The recent move by Republican governors and state legislators to end pandemic-era federal unemployment programs earlier than their Sept. 6 expiration date will cost local economies more than $12 billion, a new report from Congress's Joint Economic Committee found.
So far, 25 GOP-led states have said they will end federal unemployment insurance (UI) programs as early as June 12, including the Federal Pandemic Unemployment Compensation (FPUC) program, the Pandemic Unemployment Assistance (PUA) program and the Pandemic Emergency Unemployment Compensation (PEUC).
Most of those states are ending all three programs, while a handful are only ending the FPUC program, which provides the unemployed with an extra $300 per week on top of their state benefit. You can see a break down of the new timelines here.
Ending the FPUC program early alone will take over $755 million from those receiving UI, according to the JEC report. The report also estimates that every $1 in UI generates $1.61 in local spending. Without the $755 million in FPUC benefits, states stand to lose $12 billion from June 19 through September 5.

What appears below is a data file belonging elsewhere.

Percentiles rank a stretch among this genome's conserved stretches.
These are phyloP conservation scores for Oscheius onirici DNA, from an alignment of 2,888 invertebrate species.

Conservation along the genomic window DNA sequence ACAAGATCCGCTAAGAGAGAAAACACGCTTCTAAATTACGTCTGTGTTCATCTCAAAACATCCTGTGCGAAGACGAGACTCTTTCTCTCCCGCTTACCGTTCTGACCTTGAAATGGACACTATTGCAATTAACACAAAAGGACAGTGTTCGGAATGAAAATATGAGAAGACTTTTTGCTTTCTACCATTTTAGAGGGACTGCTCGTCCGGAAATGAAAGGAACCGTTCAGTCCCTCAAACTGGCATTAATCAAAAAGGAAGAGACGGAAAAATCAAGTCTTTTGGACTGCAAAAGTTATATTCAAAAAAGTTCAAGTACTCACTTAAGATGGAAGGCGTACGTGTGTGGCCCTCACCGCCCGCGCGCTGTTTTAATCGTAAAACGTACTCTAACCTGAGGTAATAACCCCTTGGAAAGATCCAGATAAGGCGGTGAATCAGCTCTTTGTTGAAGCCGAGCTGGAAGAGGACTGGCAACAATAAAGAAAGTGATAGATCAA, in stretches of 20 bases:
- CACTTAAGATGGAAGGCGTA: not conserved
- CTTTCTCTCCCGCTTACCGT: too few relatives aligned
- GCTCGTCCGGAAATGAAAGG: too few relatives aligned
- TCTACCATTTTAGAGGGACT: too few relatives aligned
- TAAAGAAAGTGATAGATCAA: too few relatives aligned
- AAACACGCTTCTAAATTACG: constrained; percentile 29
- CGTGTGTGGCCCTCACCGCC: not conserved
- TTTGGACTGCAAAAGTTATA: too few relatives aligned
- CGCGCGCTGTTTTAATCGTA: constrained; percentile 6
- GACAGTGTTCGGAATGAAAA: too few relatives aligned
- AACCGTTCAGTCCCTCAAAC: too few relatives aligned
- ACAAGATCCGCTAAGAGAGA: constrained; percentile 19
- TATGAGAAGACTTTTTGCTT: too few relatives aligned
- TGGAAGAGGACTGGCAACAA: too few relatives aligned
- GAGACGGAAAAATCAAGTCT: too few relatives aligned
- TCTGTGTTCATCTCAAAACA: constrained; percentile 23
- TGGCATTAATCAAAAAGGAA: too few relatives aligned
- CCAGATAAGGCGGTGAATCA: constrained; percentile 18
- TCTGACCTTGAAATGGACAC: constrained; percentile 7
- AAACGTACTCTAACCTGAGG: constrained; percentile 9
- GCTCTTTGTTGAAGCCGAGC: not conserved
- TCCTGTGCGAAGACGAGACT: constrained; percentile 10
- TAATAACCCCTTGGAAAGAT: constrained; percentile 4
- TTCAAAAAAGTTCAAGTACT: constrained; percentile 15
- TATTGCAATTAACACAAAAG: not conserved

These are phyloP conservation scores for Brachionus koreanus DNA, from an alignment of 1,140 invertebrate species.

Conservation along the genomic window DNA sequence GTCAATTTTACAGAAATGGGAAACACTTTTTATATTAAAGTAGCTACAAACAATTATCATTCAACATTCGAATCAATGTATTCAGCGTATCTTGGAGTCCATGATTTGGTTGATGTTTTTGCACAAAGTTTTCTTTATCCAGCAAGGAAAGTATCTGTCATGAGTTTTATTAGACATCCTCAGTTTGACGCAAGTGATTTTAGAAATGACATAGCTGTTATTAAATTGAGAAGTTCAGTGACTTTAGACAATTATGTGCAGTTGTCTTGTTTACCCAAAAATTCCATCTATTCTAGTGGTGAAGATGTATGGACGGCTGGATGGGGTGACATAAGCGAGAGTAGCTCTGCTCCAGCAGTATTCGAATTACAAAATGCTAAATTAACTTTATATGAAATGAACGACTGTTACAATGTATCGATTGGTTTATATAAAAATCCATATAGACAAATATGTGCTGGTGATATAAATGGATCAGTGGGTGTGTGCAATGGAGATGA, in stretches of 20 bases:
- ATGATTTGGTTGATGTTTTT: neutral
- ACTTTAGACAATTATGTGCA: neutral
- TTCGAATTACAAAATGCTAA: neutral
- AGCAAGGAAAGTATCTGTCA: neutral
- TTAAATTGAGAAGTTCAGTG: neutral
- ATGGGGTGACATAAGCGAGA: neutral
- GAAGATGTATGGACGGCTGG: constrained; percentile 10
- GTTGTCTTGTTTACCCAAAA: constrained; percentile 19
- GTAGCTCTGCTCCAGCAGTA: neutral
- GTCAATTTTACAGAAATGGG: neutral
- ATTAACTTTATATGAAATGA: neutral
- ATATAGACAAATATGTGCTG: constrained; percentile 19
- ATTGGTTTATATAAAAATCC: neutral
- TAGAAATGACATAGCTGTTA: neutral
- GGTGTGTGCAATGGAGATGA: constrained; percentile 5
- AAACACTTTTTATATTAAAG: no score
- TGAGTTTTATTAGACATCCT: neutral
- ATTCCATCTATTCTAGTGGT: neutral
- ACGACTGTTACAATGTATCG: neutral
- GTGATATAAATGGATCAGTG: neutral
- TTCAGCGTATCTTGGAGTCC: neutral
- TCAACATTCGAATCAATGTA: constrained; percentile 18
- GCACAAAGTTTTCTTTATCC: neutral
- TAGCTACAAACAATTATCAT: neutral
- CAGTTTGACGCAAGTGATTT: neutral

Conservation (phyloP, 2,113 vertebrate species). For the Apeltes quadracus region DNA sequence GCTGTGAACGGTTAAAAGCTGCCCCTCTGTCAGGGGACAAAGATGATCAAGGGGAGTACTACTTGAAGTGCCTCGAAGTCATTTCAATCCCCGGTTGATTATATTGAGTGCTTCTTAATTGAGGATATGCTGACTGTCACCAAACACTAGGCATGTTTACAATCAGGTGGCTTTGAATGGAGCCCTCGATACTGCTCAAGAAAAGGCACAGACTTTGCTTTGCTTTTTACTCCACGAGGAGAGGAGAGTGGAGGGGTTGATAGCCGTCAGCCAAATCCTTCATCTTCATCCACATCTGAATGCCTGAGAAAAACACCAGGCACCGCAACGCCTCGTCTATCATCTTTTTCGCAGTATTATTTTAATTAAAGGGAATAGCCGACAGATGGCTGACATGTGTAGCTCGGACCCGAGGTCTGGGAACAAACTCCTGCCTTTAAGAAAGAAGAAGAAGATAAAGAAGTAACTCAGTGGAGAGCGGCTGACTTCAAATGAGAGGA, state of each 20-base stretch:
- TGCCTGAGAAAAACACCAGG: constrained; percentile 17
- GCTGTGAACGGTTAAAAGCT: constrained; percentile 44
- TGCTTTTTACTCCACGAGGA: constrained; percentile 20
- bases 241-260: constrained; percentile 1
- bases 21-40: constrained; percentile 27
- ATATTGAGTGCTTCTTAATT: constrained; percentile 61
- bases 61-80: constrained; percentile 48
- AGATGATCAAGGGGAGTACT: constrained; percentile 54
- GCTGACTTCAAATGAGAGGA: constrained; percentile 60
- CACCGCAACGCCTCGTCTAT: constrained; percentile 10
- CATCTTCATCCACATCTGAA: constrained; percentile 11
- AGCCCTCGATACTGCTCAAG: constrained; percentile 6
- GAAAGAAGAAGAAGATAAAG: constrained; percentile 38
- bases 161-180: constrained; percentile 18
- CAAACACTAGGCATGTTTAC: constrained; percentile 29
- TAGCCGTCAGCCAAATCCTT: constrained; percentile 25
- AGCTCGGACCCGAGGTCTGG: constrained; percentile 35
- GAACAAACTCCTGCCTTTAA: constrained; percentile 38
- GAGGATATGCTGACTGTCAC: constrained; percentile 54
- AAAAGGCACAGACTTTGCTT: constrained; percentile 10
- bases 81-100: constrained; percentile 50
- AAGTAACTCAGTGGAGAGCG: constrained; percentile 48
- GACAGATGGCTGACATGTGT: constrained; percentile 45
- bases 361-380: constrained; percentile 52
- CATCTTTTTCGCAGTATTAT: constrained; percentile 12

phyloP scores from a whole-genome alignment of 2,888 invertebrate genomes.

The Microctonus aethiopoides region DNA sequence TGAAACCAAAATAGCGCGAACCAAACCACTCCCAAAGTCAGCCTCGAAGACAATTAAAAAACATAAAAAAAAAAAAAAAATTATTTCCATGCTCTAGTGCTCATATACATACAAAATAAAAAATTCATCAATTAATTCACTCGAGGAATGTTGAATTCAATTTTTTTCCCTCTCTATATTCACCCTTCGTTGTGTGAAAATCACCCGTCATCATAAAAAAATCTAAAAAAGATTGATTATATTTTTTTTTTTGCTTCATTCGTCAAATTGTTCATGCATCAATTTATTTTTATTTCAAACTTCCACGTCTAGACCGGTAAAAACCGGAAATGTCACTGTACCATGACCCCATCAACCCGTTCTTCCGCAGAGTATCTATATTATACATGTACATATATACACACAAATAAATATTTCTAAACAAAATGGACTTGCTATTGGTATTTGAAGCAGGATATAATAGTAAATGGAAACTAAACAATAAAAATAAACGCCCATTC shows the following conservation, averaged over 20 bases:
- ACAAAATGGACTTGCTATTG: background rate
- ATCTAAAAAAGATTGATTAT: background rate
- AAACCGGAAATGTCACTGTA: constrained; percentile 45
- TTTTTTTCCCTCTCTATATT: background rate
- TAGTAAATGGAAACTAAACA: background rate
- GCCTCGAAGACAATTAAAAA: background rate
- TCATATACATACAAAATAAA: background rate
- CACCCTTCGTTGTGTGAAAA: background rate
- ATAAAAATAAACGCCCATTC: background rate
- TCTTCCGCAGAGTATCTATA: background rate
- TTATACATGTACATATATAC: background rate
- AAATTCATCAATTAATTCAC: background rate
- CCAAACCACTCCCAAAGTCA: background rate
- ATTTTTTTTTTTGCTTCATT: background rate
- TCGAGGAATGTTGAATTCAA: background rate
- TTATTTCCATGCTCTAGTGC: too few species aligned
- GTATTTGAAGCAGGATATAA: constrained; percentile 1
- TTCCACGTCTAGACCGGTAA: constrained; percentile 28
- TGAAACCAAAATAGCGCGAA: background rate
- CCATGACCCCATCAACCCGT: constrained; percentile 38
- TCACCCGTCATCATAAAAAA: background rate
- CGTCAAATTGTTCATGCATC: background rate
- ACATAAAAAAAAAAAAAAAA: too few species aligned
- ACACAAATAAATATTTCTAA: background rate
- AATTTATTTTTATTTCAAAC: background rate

"By ending these programs early, states are refusing billions of already appropriated federal dollars that could be spent in local groceries, restaurants and retail shops," the report reads.
Because the report does not take into account the early cancellation of the PUA and PEUC programs, that $755 million figure is likely an underestimate of the effects of early cancellation. The report was also prepared before Maryland announced Tuesday that it too would end the programs.
Republicans claim that the federal benefits are keeping people from returning to work. Economists believe the federal aid may play a small role in some businesses not being able to fill open slots, but that there are other larger factors at play, including child-care issues and workers still not feeling safe.
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